Article ID: 815162 - View products that this article applies to.
This step-by-step article discusses how to set up multi-server ASP.NET Web Applications and Web services. For most uses of ASP.NET, a single server can handle all requests in a timely manner. However, many environments must deploy multiple servers to handle consistently high volumes of traffic, to support processor-intensive applications, to respond to sudden bursts in traffic, or to meet redundancy requirements.
In the simplest form, you can deploy Web pages that consist only of static HTML pages and images in a multi-server configuration by copying the files to multiple Web servers and then configuring a load balancing mechanism to distribute requests between the Web servers.
As the Web site complexity increases, the difficulty of synchronizing files and configurations between the servers also increases. Dynamic sites require multiple servers to have access to a single database and to share state information among themselves. This article describes how to design multi-server ASP.NET solutions that include databases and sessions.
By default, ASP.NET stores session information in the server memory. This configuration is known as in process. Although this configuration provides the best performance possible, you lose the session information if you restart the ASP.NET server. Additionally, in multi-server architectures, a single user’s request can be sent to a different server. A user may start a session at one server, but later requests are sent to a different in-process server. This results in a new session being created for that user and all earlier information that was stored in the session is lost.
ASP.NET provides two solutions for sharing state information between multiple servers: the ASP.NET State Server service, and Microsoft SQL Server. You can use either of these solutions to store state information between server restarts, and to allow users to move between servers during a single session. For additional information, click the following article numbers to view the articles in the Microsoft Knowledge Base:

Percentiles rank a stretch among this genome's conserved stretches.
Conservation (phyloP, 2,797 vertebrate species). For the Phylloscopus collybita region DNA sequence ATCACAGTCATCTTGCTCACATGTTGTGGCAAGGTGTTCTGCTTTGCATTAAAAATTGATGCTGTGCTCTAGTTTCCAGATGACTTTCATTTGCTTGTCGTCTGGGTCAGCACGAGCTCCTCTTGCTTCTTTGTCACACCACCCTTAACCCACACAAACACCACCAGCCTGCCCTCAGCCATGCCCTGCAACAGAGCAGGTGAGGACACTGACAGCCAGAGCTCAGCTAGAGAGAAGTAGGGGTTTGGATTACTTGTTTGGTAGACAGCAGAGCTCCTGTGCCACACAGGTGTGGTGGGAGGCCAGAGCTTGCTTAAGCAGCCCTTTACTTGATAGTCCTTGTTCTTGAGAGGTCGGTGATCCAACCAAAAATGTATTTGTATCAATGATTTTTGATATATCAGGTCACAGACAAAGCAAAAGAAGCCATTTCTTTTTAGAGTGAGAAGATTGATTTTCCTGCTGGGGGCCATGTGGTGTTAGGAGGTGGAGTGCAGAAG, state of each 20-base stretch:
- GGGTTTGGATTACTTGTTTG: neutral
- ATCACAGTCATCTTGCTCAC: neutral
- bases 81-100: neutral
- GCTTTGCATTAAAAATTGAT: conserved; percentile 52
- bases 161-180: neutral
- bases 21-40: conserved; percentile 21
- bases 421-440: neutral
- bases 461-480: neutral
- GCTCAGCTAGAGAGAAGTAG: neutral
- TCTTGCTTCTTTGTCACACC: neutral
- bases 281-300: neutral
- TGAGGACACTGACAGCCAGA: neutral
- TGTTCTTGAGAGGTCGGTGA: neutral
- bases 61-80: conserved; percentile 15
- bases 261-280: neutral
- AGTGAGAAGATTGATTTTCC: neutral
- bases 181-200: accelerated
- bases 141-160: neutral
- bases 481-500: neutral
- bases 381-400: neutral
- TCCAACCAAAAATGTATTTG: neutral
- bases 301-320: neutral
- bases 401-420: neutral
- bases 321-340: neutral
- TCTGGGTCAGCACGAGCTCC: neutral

(http://support.microsoft.com/kb/317604/EN-US/ )HOW TO: Configure SQL Server to Store ASP.NET Session State
(http://support.microsoft.com/kb/815159/EN-US/ )HOW TO: Analyze ASP.NET Web Application Performance by Using the Performance Administration Tool
You can copy configuration files to servers by using any standard file copy or synchronization method, including DFS, the File Replication service, and Microsoft Application Center 2000. The following batch file will work in environments where each Web server has the virtual server root folder shared as wwwroot$:
When you deploy configuration information and ASP.NET content to multiple servers, it is critical to deploy the content from a single staging server to all production servers at the same time. This reduces the chance of problems occurring when a user’s requests are sent to different servers. Microsoft recommends that all configuration and content updates occur on the staging server. Ideally, this staging server does not receive requests from users. It is dedicated to the task of testing and deploying new content.
When you replicate updated .config files to a Web server, that Web application automatically restarts.
Note If you put assemblies in the Global Assembly Cache, you cannot replicate them by using file synchronization.
For additional information, click the following article numbers to view the articles in the Microsoft Knowledge Base:
(http://support.microsoft.com/kb/315736/EN-US/ )HOW TO: Secure an ASP.NET Application by Using Windows Security
(http://support.microsoft.com/kb/315588/EN-US/ )HOW TO: Secure an ASP.NET Application Using Client-Side Certificates
(http://support.microsoft.com/kb/818015/EN-US/ )HOW TO: Tune and Scale Performance of Applications That Are Built on the .NET Framework
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